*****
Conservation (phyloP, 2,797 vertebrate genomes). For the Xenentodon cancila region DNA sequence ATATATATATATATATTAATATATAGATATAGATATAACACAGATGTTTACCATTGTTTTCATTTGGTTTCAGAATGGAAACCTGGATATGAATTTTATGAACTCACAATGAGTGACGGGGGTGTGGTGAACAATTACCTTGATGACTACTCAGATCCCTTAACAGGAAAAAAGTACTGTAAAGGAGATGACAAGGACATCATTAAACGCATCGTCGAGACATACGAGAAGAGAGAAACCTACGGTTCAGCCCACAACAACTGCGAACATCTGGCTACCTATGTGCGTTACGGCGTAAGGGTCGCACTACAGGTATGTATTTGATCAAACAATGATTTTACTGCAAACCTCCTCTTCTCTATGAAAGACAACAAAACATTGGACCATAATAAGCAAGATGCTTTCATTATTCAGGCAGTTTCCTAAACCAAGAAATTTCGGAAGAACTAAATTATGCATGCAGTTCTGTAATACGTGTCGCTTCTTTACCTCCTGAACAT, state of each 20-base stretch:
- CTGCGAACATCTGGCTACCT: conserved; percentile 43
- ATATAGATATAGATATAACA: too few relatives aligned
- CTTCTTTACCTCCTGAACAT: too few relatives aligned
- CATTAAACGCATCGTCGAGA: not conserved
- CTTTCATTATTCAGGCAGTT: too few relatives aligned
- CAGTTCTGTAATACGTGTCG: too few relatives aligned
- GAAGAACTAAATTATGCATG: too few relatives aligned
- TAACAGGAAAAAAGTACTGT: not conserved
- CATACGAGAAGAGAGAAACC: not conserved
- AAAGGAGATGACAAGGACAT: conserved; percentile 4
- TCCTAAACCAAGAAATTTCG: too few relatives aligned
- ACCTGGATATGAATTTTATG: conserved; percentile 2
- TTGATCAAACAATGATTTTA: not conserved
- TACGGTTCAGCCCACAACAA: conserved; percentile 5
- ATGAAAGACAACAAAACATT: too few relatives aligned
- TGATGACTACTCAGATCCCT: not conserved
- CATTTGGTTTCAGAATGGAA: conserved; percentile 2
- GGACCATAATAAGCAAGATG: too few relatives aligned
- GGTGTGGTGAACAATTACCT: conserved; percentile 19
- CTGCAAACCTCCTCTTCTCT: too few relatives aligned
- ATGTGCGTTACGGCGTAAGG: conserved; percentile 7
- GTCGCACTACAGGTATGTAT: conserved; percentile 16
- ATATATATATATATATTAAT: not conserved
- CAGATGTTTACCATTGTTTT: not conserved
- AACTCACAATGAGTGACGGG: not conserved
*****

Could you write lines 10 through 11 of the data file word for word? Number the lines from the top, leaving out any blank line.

- CATACGAGAAGAGAGAAACC: not conserved
- AAAGGAGATGACAAGGACAT: conserved; percentile 4